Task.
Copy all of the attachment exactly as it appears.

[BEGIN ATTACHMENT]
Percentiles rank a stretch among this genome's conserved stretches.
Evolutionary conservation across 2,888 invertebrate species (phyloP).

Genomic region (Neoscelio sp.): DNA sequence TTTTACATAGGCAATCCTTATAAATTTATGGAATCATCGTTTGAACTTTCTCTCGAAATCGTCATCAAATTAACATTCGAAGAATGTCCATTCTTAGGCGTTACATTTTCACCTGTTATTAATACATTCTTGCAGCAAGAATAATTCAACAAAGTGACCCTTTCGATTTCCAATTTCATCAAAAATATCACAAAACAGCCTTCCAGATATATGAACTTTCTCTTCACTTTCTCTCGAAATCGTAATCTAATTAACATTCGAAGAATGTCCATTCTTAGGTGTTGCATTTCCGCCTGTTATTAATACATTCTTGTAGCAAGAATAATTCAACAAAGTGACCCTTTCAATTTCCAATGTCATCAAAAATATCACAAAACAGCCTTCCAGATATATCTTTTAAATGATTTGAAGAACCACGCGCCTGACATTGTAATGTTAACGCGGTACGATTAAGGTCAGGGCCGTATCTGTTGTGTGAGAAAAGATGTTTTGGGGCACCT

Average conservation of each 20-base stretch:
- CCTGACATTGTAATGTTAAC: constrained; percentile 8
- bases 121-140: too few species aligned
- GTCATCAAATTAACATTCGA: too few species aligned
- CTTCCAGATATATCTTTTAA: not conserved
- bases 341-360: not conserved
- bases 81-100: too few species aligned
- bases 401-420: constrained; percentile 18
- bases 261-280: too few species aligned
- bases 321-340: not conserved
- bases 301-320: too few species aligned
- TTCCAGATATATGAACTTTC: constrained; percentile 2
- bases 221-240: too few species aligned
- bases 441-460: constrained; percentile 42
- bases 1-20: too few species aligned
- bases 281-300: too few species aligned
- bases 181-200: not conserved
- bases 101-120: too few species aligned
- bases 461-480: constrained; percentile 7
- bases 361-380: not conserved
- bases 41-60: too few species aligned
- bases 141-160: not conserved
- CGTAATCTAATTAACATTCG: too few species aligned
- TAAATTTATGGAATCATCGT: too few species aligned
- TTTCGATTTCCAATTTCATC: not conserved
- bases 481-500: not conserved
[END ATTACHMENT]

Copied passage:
Percentiles rank a stretch among this genome's conserved stretches.
Evolutionary conservation across 2,888 invertebrate species (phyloP).

Genomic region (Neoscelio sp.): DNA sequence TTTTACATAGGCAATCCTTATAAATTTATGGAATCATCGTTTGAACTTTCTCTCGAAATCGTCATCAAATTAACATTCGAAGAATGTCCATTCTTAGGCGTTACATTTTCACCTGTTATTAATACATTCTTGCAGCAAGAATAATTCAACAAAGTGACCCTTTCGATTTCCAATTTCATCAAAAATATCACAAAACAGCCTTCCAGATATATGAACTTTCTCTTCACTTTCTCTCGAAATCGTAATCTAATTAACATTCGAAGAATGTCCATTCTTAGGTGTTGCATTTCCGCCTGTTATTAATACATTCTTGTAGCAAGAATAATTCAACAAAGTGACCCTTTCAATTTCCAATGTCATCAAAAATATCACAAAACAGCCTTCCAGATATATCTTTTAAATGATTTGAAGAACCACGCGCCTGACATTGTAATGTTAACGCGGTACGATTAAGGTCAGGGCCGTATCTGTTGTGTGAGAAAAGATGTTTTGGGGCACCT

Average conservation of each 20-base stretch:
- CCTGACATTGTAATGTTAAC: constrained; percentile 8
- bases 121-140: too few species aligned
- GTCATCAAATTAACATTCGA: too few species aligned
- CTTCCAGATATATCTTTTAA: not conserved
- bases 341-360: not conserved
- bases 81-100: too few species aligned
- bases 401-420: constrained; percentile 18
- bases 261-280: too few species aligned
- bases 321-340: not conserved
- bases 301-320: too few species aligned
- TTCCAGATATATGAACTTTC: constrained; percentile 2
- bases 221-240: too few species aligned
- bases 441-460: constrained; percentile 42
- bases 1-20: too few species aligned
- bases 281-300: too few species aligned
- bases 181-200: not conserved
- bases 101-120: too few species aligned
- bases 461-480: constrained; percentile 7
- bases 361-380: not conserved
- bases 41-60: too few species aligned
- bases 141-160: not conserved
- CGTAATCTAATTAACATTCG: too few species aligned
- TAAATTTATGGAATCATCGT: too few species aligned
- TTTCGATTTCCAATTTCATC: not conserved
- bases 481-500: not conserved